In After the Fire a Small Still Voice, love is a difficult, vulnerable salvation—its troubled characters aren’t sure it’s worth the risk.
“There’s a sad business in men being left alone,” observes a minor character in After the Fire a Still Small Voice, the beautifully moody first novel by young British writer Evie Wyld. That sadness, and its attendant unease, form the pulse of this book, in which loneliness is less a state of mind than a basic fact of existence.
Neither Frank Collard nor his estranged father, Leon, can quite grasp the origins of their isolation: Did either man choose it? Was it forced upon them? Set mostly in Australia (where Wyld spent time as a child) Frank and Leon’s stories unfold in alternating chapters, the two men’s lives shadowing each other. Frank has exiled himself to his family’s modest old retreat in a small beach town, having fled the bafflingly persistent love of a longtime girlfriend—and his own violent response to it. The broken down “shack” he inhabits is a relic of happier times, a childhood when his mother was alive and his father was someone he could begin to understand. Now it offers him the chance to reinvent himself as a reassuring sort of archetype: the strong, angry, self-sufficient man living off the land. That land, of course, is full of ghosts.
Meanwhile, in the years long before Frank was born, we see a teenaged Leon working in his family’s sweet shop, where he learns to bake tarts under the tutelage of his gentle, good-natured father. He spends his days expertly twisting sugar into miniature human figures and falling in love with a feisty local girl. But when his father goes off to fight in the Korean War and returns as a man undone, Leon’s life undergoes a profound shift. In search of healing, his parents move away, sending their son occasional, cryptic postcards from an unspecified location—in their absence, Leon is drafted to serve in Vietnam. There, he faces a set of horrors that echo those that plague his father, with one crucial difference: There is no one waiting for him at home, no one left to wish him well.
With uncanny insight, Wyld burrows under the prickly skin of these two men, prodding at their longings and fears, their traumas and mistakes, calling our attention to their shifting definitions of home. She has a keen eye for little intimacies: In an indelible memory of the woman he loves, Frank “rolled her on to him like they were both great fat seals, light in the water… Her knees and arms were cool, but the sun had warmed her head and she smelt of hot hair.” Watching a woman take her husband by the hand, “Frank was winded by the ease of it,” and Leon, observing his mother, sees that “the bun of her hair meant that her head was tilted at an odd angle, that there was space underneath her neck. He wanted to fill the space with something soft.”
Every interaction is a minefield of memories. Watching an acquaintance takes a pencil stub from her pocket, Frank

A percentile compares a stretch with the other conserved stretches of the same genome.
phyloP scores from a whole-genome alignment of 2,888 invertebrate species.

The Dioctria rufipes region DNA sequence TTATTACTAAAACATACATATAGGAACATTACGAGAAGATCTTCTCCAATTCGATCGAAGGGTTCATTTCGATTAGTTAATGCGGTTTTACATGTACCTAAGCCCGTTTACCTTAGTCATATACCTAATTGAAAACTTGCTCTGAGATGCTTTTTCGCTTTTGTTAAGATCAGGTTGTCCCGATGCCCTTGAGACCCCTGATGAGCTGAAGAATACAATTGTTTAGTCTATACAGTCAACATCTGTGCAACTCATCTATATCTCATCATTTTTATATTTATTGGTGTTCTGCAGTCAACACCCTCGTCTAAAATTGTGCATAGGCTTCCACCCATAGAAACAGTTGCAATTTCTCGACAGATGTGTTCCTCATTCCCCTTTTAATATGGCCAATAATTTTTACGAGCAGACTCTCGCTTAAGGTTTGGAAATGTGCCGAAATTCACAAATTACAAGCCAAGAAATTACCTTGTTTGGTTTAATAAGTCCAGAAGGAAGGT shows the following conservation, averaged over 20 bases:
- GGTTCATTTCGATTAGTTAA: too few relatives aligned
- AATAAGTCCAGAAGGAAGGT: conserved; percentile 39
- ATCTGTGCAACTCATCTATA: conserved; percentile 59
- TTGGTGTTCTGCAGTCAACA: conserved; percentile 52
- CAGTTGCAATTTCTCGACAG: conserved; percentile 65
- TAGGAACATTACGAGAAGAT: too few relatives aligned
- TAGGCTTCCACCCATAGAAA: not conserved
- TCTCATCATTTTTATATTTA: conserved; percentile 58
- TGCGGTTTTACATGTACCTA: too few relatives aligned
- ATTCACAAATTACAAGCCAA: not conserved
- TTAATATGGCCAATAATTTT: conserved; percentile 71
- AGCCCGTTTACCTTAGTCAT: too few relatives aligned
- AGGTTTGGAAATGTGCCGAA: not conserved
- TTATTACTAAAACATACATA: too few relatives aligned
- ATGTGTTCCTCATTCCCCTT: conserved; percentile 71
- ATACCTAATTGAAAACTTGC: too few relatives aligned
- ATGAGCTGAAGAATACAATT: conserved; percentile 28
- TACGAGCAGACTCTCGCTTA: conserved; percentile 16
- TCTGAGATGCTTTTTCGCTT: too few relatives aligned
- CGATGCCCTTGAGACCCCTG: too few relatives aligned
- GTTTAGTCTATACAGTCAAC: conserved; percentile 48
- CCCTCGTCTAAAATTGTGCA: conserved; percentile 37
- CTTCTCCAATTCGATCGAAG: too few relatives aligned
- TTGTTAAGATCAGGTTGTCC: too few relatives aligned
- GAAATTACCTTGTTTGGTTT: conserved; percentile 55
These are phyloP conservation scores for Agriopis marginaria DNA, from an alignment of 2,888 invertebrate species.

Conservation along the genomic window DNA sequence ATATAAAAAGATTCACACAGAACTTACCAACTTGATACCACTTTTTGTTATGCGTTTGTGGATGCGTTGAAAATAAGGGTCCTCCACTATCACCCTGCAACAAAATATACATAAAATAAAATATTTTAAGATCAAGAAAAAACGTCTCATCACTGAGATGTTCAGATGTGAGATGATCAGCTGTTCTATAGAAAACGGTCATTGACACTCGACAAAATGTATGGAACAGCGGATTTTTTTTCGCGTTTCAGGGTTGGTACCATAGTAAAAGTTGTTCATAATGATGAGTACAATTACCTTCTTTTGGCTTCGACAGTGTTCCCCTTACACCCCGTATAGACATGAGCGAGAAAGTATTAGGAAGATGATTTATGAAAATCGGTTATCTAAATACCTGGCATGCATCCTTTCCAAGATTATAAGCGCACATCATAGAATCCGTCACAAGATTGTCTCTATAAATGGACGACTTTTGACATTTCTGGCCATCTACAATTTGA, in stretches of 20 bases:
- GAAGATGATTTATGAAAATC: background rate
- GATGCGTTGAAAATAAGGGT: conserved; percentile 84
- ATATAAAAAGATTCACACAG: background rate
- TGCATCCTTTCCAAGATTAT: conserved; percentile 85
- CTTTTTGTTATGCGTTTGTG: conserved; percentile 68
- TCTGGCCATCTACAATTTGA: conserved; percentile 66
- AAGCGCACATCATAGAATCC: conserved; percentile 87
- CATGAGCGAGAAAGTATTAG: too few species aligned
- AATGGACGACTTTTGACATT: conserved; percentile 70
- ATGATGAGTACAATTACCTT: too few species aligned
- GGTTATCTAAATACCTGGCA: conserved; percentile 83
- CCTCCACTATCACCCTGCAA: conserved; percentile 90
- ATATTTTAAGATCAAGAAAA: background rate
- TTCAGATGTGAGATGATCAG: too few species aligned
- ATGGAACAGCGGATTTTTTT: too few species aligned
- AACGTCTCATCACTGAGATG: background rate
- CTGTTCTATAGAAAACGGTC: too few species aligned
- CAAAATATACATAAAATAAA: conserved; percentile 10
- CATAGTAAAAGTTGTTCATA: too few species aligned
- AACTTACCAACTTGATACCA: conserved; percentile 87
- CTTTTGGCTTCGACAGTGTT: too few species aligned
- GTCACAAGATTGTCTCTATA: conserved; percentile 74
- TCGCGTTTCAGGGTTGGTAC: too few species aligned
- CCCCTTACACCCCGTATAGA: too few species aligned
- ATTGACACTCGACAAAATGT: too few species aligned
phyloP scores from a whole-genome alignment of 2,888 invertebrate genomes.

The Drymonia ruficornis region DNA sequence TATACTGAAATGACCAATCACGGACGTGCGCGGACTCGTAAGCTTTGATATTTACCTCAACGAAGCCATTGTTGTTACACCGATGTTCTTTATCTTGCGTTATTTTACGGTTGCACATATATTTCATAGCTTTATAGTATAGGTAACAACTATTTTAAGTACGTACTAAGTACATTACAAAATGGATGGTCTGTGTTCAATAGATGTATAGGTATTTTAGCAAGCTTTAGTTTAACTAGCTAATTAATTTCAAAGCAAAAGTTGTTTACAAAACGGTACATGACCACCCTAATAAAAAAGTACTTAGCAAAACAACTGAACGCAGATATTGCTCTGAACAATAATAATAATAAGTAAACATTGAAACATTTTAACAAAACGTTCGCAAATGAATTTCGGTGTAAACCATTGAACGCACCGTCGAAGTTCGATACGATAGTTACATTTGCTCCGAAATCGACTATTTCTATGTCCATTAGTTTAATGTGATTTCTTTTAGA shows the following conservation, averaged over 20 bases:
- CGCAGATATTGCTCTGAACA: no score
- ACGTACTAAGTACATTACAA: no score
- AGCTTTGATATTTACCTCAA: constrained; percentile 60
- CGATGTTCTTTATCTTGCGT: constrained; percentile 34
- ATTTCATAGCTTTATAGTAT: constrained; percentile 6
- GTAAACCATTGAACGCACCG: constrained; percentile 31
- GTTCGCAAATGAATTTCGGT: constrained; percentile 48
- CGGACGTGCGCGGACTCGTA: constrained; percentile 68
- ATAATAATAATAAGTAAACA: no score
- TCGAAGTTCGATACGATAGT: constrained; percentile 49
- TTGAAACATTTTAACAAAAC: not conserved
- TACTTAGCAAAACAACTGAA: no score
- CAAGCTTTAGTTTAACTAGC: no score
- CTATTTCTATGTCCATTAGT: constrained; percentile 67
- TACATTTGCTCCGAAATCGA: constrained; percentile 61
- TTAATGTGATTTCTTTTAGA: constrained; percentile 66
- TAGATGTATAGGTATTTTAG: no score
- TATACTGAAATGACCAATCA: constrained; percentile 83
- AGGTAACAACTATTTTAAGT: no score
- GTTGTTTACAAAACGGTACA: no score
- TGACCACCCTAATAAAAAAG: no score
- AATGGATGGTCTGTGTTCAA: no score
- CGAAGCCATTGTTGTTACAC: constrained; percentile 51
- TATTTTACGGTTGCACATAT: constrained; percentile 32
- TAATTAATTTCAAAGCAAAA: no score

recognised the pencil as one that had been kept tucked behind his father’s ear at the shop. Then he thought how ridiculous, how stupid—there must be thousands of millions of pencils the same as that one. Even so he had to fight an urge to collect it from June’s fingers and hold it gently in his palm.
Wyld’s exactitude extends to a small but striking cast of secondary characters: Bob, the neighbor who nonchalantly befriends Frank; Bob’s wounded, unpredictable wife Vicky; and their tomboyish daughter Sal, who totes around a carrot dressed in Barbie clothes. Amy Blackwell, Leon’s first love, boldly licks lemon curd off his fingers, and his mother signals her joy in her husband’s return by her wearing her hair loose for the first time in years. Love, in After the Fire, is portrayed as salvation, albeit with its own unmistakable and not entirely appealing vulnerabilities. Frank, in particular, isn’t sure it’s worth the risk, though his caginess doesn’t make thoughts of the woman he left behind tug at him with any less force.
With her close attention to gestures and dispositions, her interest in the rhythms and routines of the characters’ days, Wyld leaves it up to readers to fill in the gaps between years and to infer the triggers that sent things spinning. It’s not clear exactly where things went sour in these lives—Frank refers only to having “got bad” before he began lashing out—but there’s a great, pleasurable tension in imagining what happened to turn the young Leon who innocently baked tarts into Frank’s broken father.
After the Fire, a Still Small Voice is a portrait of two men, but it’s also about the broader idea of men, as people with a specific—and at times seemingly predestined—relationship to violence, independence, family, and one another. Wyld’s perceptiveness and emotional honesty, paired with her restraint, have yielded a book that wears its weight quietly, and shines with intelligence and verve.